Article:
Commentary Magazine


Contentions

Havel Unplugged

Vaclav Havel, in a intriguing interview, explains why “small compromises” on human rights have a dangerously cumulative effect:

We know this from our modern history. When [French Prime Minister Edouard] Daladier returned from the [1938] Munich conference, the whole nation was applauding him for saving the peace. He made a miniscule compromise in the interest of peace. But it was the beginning of a chain of evil that subsequently brought about many millions of deaths. We can’t just say, “This is just a small compromise that can be overlooked. First we will go to China and then perhaps talk with the Dalai Lama.” It all looks practical, pragmatic, logical, but it is necessary to think about whether it is not the first small compromise that can be the beginning of that long chain that is no good. In this case perhaps it will not be, but it was the first thing that came to my mind.

Havel then shares an anecdote that comes at a timely juncture. At West Point and again in his Nobel Peace Prize acceptance speech, Obama waxed lyrical about human rights. But in practice he has consistently shoved human rights off his agenda, going as far as defunding Iranian democracy protesters and objecting to support for new media for Iranian dissidents. This as he engages despotic regimes without any sign of progress in their treatment of their own people. Havel argues, “Politics, it means, every day making some compromises, and to choose between one evil and another evil, and to decide which is bigger and which is smaller.” He recounts:

Two days after I was elected president, I invited the Dalai Lama to visit. I was the first head of the state who invited him in this way, directly. And everybody was saying that it was a terribly dangerous act and issued their disapproving statements and expressions. But it was a ritual matter. Later, the Chinese deputy prime minister and the foreign minister came for a visit and brought me a pile of books about the Dalai Lama and some governmental documents about what good care they have taken of Tibet, and so on. They were propagandist, fabricated books, but he felt the need to explain something to me.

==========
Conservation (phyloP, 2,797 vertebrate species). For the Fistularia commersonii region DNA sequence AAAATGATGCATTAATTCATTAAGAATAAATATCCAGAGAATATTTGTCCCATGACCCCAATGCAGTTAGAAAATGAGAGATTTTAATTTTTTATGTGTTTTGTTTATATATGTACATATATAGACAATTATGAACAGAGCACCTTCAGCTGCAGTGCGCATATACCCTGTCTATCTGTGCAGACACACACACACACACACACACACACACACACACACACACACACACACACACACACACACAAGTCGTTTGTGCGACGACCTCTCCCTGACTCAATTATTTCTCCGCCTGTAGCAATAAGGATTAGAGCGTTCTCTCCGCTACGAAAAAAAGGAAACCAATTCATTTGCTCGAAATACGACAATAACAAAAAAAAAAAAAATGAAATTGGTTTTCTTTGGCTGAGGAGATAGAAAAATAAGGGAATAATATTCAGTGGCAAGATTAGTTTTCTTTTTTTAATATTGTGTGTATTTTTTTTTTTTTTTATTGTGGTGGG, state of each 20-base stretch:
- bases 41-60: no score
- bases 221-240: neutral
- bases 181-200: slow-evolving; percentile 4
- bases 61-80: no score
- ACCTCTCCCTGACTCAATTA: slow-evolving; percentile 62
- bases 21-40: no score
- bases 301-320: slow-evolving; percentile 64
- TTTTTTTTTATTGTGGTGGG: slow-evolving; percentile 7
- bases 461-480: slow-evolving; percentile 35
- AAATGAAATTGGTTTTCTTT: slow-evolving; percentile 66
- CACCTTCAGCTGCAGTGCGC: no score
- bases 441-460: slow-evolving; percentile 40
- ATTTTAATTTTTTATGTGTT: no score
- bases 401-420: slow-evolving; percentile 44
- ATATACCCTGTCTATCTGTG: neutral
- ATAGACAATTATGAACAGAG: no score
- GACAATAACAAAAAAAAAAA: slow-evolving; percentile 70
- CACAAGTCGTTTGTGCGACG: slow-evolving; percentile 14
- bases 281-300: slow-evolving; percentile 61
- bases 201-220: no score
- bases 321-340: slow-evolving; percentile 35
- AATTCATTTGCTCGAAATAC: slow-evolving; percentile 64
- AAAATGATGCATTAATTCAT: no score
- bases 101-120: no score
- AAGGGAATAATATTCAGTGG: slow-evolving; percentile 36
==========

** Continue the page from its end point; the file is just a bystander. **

I had a press conference with this minister of foreign affairs. And he said, “It was wonderful, meeting, because we were speaking openly. Mr. Havel gave me his opinion, and I explained the opinion of our government. I gave him this book, and he thanked me for it.”

This was unbelievable! Why did they feel the need to explain their point of view to the leader of such a small nation? Because they respect it when someone is standing his ground, when someone is not afraid of them. When someone soils his pants prematurely, then they do not respect you more for it.

Well, that’s one way of putting it. The question is an apt one for the Obami: what have they gained from pushing human rights off the agenda and what evidence do we have that this has produced benefits for America or for those living under the boot of thugocracies? It seems we might earn respect — restore America’s standing in the world, as the Obami like to say — by standing up to Iran, China, Russia, and the rest rather than saving pretty words for West Point cadets and Norwegian elites who are less in need of a lecture than the despots to whom Obama has strained to ingratiate himself.